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2. INTRAMUSCULAR ROUTE It is the preferred route of administering medication when fairly rapid-acting and long-lasting dosage of medication is required. Some medications that are irritating to the subcutaneous tissue may be given into the deep muscle tissue. Injection of medication into muscle tissue forms a deposit of medication that is absorbed gradually into the bloodstream. An intramuscular injection is the safest, easiest, and best tolerated of the injection routes. GUIDELINES IN ADMINISTERING INTRAMUSCULAR INJECTION y Check the Doctor¶s Orders regarding the administration of intramuscular medication. y Gather the equipments and medication required. y Perform hand washing. y Assemble needle and syringe and remember to adhere to strict aseptic techniques. y Check Expiration Date of Medication y Draw Medication into Syringe y Identify the patient and any problems that may interfere with the administration of the medication; and observe the 10 Rs of medicine administration. y Identify medication site and position patient. 1. Gluteus Medius It is the preferred site for administration of the intramuscular injection. The gluteal muscles are thick in nature and are utilized frequently in daily activities, thus causing complete absorption of drugs. (a) Using care in choosing the location for administering the injection will minimize the possibility of hitting a bone, large blood vessel, or the sciatic nerve. (b) To identify the injection site, draw an imaginary horizontal line across the buttocks from hip bone to hip bone. Then divide each buttock in half with an imaginary vertical line. The four imaginary sections of the buttock are referred to as quadrants. The proper location for an injection is in the upper outer quadrant of either buttock.

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(c) Remember, if an injection is given outside of the upper outer quadrant, irreparable injury may be done to the sciatic nerve or the needle may penetrate the gluteal artery and this can cause significant bleeding from the vessel. (d) Expose the buttocks to make sure you do not make an error in determining the location of the injection. The patient will lie face down with toes together and heels apart. This position relaxes the muscles of the buttocks.

2. Vastus Lateralis It is a part of the quadriceps group of four muscles of the upper leg, is located on the outer, lateral thigh. The injection site is about a hand's width above the knee to a hand's width below the groin (hip joint). Injections outside this area may hit a bone, a nerve, or blood vessel.

(a) The volume of medication given in this site can be up to two milliliters injection in an adult.

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(b) The needle length must not be less than one inch and should not exceed one and one-half inches for adults. A one and one-fourth inch needle is commonly used. (c) To administer an injection, make sure the patient's lateral thigh is completely exposed so you can visualize the injection site. The patient should be lying on his back (supine) or seated. (d) Do not inject into the areas close to the knee or hip bone. (e) There are no main blood vessels or nerve trunks in the lateral thigh injection site. There is a cutaneous nerve (lateral femoral) superficially located and sometimes damage to these nerves is reported. 3. Deltoid Muscle The injection site in this area is a rectangular area bounded on the top by the lower edge of the shoulder bone (the acramion process), on the bottom by the armpit (the axilla), and by the lateral one-third of the arm.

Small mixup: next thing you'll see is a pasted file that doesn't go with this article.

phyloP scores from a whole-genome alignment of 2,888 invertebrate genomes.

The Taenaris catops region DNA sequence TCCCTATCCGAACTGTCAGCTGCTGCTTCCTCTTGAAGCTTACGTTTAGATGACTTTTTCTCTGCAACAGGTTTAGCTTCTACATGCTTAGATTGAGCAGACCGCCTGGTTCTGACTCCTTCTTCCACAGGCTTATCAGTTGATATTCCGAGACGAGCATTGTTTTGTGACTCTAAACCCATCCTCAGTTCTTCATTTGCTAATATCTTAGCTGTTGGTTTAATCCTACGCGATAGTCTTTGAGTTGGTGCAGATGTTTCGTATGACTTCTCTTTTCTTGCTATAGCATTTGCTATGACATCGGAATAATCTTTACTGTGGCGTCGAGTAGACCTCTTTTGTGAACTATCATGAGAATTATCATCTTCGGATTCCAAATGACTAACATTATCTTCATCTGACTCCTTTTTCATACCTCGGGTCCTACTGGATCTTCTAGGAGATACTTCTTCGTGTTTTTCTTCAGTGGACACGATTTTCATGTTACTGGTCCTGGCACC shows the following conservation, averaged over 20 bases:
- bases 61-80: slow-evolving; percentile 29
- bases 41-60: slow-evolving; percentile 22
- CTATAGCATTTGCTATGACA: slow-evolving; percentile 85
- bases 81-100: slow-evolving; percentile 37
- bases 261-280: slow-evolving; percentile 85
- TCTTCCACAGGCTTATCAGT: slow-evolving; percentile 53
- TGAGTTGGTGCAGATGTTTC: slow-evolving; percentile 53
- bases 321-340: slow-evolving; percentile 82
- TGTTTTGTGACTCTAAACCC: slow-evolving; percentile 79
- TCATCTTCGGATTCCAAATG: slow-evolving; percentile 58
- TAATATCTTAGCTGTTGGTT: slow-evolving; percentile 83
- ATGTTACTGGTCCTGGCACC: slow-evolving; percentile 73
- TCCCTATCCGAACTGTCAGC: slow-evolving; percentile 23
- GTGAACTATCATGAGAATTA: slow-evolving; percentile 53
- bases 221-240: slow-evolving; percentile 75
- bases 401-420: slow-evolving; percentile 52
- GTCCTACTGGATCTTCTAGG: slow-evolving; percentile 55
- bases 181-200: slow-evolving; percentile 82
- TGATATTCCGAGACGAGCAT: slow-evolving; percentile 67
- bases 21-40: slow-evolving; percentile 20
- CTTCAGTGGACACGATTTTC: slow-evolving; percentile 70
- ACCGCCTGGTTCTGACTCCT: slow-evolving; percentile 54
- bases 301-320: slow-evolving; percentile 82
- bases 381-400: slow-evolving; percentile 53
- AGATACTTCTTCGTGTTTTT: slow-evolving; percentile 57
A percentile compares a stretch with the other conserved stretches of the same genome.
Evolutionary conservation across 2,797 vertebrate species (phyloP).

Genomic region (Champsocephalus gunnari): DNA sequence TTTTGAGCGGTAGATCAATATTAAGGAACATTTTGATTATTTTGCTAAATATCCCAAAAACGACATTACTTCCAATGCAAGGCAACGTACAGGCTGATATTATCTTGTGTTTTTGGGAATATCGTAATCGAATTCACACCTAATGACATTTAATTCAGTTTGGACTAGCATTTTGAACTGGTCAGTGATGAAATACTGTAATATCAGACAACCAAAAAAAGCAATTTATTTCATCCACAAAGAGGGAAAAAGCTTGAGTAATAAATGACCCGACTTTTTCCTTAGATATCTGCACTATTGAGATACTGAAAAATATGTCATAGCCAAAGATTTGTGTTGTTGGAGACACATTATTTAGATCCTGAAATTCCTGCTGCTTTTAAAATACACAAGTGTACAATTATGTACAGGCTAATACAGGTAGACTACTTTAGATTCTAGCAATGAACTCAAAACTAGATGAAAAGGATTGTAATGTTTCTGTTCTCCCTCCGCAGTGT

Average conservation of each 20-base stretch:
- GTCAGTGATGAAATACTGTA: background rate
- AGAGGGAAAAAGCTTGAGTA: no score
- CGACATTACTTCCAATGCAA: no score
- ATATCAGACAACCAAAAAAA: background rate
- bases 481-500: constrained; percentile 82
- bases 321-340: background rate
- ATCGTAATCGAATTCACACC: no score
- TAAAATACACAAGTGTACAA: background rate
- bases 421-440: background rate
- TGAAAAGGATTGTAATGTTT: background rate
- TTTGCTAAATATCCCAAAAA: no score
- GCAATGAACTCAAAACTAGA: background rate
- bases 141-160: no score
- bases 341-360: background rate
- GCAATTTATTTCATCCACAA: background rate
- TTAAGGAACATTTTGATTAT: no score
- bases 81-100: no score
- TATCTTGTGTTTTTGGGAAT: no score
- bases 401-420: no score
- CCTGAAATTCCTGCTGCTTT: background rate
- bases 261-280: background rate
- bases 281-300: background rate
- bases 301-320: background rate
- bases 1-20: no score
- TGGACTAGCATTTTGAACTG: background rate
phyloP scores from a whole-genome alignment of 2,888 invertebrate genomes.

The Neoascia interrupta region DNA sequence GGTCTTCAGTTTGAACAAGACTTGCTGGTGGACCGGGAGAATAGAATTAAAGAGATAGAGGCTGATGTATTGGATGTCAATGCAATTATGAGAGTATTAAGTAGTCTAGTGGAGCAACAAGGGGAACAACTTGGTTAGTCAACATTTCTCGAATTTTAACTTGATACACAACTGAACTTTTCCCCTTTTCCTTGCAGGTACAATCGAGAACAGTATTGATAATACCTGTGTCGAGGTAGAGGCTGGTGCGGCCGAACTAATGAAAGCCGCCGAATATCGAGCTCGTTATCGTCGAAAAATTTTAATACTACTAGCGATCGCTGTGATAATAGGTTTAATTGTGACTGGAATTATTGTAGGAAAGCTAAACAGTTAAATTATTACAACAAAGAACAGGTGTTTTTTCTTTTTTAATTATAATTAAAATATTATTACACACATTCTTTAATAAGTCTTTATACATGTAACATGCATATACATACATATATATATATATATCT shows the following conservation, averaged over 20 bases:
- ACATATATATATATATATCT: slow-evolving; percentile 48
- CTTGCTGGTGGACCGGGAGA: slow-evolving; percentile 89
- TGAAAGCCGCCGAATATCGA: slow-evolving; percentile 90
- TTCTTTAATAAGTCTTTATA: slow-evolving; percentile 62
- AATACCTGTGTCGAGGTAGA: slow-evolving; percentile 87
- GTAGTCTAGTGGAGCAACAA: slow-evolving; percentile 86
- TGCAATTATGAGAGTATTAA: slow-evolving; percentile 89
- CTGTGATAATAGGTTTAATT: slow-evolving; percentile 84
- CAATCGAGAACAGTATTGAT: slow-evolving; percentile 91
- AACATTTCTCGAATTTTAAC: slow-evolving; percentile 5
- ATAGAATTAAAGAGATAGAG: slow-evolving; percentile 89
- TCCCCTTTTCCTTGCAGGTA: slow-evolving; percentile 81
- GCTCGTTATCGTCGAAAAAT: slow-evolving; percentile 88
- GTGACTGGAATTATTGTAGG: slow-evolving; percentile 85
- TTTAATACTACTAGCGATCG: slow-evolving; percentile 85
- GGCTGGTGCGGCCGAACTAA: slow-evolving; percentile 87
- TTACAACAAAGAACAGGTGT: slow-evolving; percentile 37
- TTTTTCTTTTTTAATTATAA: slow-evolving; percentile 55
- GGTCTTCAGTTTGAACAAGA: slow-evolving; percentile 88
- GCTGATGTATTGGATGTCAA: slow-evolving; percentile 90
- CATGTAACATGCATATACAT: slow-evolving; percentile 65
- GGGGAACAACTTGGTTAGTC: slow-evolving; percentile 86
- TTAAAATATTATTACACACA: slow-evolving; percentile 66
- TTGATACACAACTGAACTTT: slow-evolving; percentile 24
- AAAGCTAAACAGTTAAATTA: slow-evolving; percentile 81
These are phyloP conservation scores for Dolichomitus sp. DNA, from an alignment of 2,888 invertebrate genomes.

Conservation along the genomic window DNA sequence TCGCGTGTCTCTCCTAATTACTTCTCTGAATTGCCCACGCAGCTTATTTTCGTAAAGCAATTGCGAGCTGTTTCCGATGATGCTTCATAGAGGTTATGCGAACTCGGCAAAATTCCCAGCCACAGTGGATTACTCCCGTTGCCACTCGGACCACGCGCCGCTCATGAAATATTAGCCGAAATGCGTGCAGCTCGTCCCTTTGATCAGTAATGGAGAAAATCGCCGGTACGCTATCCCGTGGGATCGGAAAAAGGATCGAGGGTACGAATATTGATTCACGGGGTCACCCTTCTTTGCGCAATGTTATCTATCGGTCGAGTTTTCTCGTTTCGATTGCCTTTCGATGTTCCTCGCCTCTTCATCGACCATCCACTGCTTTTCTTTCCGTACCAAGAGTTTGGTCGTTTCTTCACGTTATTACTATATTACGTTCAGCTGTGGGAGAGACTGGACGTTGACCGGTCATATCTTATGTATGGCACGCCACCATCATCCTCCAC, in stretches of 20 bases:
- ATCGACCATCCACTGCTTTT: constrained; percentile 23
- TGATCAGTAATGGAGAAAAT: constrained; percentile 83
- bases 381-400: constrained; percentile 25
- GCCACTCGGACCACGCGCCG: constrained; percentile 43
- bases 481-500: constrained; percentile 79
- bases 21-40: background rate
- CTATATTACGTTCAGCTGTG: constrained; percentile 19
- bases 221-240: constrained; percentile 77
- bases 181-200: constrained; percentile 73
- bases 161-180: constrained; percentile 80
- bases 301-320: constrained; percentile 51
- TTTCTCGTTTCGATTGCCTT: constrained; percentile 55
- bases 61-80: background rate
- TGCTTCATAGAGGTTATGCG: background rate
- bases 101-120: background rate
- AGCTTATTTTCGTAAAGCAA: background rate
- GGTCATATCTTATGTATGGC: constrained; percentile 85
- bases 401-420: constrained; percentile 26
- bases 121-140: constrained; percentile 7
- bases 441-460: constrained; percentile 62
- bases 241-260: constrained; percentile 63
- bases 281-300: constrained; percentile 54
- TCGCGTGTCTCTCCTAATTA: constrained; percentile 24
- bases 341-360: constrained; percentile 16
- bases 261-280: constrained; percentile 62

(a) The safe area for injection is generally defined as about three fingerbreadths below the shoulder joint. (b) The needle length of one inch is normally used because of the size of the deltoid muscle. (c) The volume of medication given in this site can be up to a maximum of one milliliter per injection for an adult. A volume of 0.5 milliliter or less is more commonly used.

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(d) The shoulder should be completely exposed so you can determine the exact location of the injection. The clothing should not be rolled up to attempt to administer an injection. (e) Ensure that the patient is in a standing or sitting position, with the arm at side and muscles relaxed. Direct the patient to hang the arm loose. y Prepare Injection Site. Clean the skin at the injection site thoroughly with antiseptic cotton. Use a circular motion from the center of the injection site outward. Place the cotton between the last two fingers for use later when you complete the injection. Remove Needle Guard or Cover. Pull the cover straight off, rather than using a twisting motion or a sideward motion because you may bend the needle. (a) Avoid bending or touching the needle. (b) Place the needle cover on a clean, flat surface. Stabilize Injection Site. Firm the tissue at the injection site with the hand that is free by pinching the skin with the thumb and forefinger so that it is taut. Insert Needle Into Patient at Site Selected for Injection. (a) Hold the barrel of syringe firmly between the thumb and index finger of the dominant hand. (b) Move the needle tip to about one-half inch from the injection site, with the bevel up, and position the needle at a 90degree angle to the skin surface. (All intramuscular injections are inserted at a 90-degree angle into the muscular layer below the skin.) (c) Plunge the needle firmly and quickly into the muscle to the depth of the needle with a steady straightforward motion. A quick insertion of the needle will minimize the pain for the patient. Aspirate syringe. (a) Release the hold on the skin. (b) Move the free hand to the plunger of the syringe. (c) Pull back the plunger until slight resistance is felt. (d) Check for blood entering the syringe. If blood appears in the syringe, do not administer the medication. Inject the medication. (a) Stabilize the syringe with the non- dominant hand. (b) Place the thumb of the dominant hand on the plunger and the index and middle fingers under the hook of the syringe barrel. (c) Push the plunger into the syringe barrel with a slow, continuous downward movement as far as the plunger will go.